With a steady stream of revelations keeping the NSA spying scandal in the news, it's no surprise that privacy and security have become hot topics among Internet users. If the developers behind the BitTorrent protocol have their way, folks will soon have a secure medium in which to discuss the NSA's unsavory practices—and pretty much anything else. BitTorrent Chat promises secure instant messaging over an encrypted peer-to-peer network. Messages will never be stored on a centralized server, and the software will be free to use for all.
As this post on the BitTorrent Blog explains, the chat client is currently a "pre-alpha experiment." Prospective users can apply to be part of the private alpha, and they're encouraged to provide suggestions and feedback. The developers want the community's help to "build something sick." Unfortunately, there's no word on how long it will take before the software is ready for prime time.
CNet spoke to Christian Averill, BitTorrent's communications chief, who told the site that the chat software is similar to BitTorrent Sync, a private file sharing tool released earlier this year. The goal is to make BitTorrent Chat interoperable with other IM clients eventually. Mobile apps are planned, as well.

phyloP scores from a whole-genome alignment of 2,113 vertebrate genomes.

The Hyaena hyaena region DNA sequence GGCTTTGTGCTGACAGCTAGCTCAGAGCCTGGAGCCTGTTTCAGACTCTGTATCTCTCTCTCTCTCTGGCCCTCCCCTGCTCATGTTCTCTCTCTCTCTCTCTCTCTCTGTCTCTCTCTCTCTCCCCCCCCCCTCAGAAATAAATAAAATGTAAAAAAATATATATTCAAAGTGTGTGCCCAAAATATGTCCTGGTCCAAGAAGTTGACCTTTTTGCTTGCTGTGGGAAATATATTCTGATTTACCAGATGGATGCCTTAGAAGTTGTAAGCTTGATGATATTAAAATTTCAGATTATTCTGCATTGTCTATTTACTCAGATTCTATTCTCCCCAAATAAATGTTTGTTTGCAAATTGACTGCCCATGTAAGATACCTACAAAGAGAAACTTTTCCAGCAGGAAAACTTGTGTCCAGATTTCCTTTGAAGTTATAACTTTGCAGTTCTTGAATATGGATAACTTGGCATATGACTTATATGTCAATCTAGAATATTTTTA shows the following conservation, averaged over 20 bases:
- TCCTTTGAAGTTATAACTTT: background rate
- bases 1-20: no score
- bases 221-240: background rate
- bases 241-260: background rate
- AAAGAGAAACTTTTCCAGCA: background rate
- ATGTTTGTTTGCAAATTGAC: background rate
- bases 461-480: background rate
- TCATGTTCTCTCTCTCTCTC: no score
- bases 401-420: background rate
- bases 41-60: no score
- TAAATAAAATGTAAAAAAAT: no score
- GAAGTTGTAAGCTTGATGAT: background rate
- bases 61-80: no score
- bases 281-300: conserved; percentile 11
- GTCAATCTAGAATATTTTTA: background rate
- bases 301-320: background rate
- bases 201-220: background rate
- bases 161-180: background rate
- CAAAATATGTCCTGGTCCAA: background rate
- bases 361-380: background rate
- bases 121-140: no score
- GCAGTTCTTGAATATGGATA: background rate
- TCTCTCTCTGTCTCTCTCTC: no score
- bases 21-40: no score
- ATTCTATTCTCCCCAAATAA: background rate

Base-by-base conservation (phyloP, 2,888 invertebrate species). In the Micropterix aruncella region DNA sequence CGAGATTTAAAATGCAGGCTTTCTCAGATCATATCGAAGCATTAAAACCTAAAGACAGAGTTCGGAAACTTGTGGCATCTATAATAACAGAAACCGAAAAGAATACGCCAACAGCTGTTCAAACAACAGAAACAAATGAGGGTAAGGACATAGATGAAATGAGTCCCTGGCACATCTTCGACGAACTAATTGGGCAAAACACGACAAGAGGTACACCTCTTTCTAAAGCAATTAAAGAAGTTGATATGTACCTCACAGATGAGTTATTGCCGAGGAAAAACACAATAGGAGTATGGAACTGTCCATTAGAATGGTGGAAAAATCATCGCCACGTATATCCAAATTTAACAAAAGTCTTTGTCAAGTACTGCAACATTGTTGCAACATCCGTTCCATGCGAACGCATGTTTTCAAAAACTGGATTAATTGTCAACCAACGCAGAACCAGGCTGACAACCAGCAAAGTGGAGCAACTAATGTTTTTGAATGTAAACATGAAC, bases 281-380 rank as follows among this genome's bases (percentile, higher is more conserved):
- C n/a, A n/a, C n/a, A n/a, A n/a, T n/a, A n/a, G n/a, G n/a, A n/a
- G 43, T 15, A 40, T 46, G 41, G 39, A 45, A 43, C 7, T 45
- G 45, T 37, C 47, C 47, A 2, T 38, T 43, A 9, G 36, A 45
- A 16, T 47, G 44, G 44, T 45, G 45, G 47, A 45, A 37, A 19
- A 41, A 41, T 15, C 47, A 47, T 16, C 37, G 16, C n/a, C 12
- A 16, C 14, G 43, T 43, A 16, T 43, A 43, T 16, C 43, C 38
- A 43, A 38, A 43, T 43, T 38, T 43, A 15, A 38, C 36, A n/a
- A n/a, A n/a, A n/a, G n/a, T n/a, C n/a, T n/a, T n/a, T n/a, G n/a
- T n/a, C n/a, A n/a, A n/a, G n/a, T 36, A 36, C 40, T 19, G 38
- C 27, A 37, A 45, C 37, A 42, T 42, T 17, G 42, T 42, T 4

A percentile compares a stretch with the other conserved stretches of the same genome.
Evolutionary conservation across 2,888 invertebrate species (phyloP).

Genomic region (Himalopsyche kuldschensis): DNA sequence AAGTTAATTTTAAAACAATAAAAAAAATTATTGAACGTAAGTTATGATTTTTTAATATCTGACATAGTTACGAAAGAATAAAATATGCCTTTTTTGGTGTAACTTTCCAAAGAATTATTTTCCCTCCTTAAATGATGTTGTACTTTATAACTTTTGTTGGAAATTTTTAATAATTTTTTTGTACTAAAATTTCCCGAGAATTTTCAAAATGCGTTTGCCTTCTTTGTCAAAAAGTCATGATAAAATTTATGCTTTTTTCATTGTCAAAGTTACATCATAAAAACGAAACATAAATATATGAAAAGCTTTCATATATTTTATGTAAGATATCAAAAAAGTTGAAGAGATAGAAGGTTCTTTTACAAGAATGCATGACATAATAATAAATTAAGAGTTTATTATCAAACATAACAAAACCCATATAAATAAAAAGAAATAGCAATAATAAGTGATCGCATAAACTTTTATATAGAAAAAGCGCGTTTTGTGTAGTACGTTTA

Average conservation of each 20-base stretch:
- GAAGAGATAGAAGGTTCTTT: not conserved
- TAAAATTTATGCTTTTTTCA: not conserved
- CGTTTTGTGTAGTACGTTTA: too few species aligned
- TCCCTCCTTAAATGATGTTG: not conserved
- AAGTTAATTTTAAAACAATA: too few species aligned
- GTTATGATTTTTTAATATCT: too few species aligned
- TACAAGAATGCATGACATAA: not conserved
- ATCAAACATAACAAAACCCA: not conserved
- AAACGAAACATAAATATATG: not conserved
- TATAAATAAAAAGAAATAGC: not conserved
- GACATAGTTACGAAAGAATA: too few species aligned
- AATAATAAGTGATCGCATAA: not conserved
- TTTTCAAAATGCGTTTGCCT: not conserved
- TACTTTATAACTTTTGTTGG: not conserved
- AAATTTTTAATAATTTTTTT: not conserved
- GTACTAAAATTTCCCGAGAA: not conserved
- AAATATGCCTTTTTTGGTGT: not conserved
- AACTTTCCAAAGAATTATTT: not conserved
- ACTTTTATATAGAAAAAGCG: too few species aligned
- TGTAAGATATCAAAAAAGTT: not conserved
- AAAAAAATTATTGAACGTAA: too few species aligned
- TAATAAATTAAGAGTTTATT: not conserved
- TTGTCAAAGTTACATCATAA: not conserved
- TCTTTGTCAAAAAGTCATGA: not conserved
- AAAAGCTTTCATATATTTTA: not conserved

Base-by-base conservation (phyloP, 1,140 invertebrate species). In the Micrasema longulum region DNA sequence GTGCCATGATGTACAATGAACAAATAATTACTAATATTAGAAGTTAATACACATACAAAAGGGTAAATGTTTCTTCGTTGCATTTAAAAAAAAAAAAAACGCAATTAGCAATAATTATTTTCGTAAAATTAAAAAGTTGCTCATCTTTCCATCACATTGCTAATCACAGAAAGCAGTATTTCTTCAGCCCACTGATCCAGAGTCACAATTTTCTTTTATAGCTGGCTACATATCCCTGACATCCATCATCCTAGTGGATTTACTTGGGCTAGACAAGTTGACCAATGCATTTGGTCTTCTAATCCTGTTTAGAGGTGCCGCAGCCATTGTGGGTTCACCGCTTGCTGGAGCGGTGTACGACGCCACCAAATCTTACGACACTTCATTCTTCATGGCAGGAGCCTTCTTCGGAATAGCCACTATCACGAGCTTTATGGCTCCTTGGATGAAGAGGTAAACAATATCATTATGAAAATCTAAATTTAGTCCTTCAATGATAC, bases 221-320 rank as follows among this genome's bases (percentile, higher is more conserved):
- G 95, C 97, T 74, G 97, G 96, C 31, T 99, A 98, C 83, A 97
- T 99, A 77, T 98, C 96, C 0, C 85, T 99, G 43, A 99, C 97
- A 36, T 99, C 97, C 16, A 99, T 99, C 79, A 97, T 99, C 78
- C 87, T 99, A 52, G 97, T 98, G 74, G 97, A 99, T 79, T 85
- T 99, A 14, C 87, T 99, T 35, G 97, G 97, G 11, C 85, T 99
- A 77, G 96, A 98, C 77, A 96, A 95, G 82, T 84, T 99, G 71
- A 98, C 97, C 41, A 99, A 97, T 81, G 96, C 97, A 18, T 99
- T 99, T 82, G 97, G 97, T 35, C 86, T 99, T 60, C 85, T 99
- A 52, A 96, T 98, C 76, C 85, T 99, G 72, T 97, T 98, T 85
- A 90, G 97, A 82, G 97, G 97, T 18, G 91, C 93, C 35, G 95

Averill declined to comment on what might happen if the NSA requested back-door access BitTorrent Chat; he's "not familiar with specifics of NSA programs." However, he said the team is focused on making BitTorrent Chat a "durable" service that "respects user privacy and has real consumer benefits." It will be interesting to see if they succeed—and whether people trust the client to keep their online discussions safe from snooping eyes.
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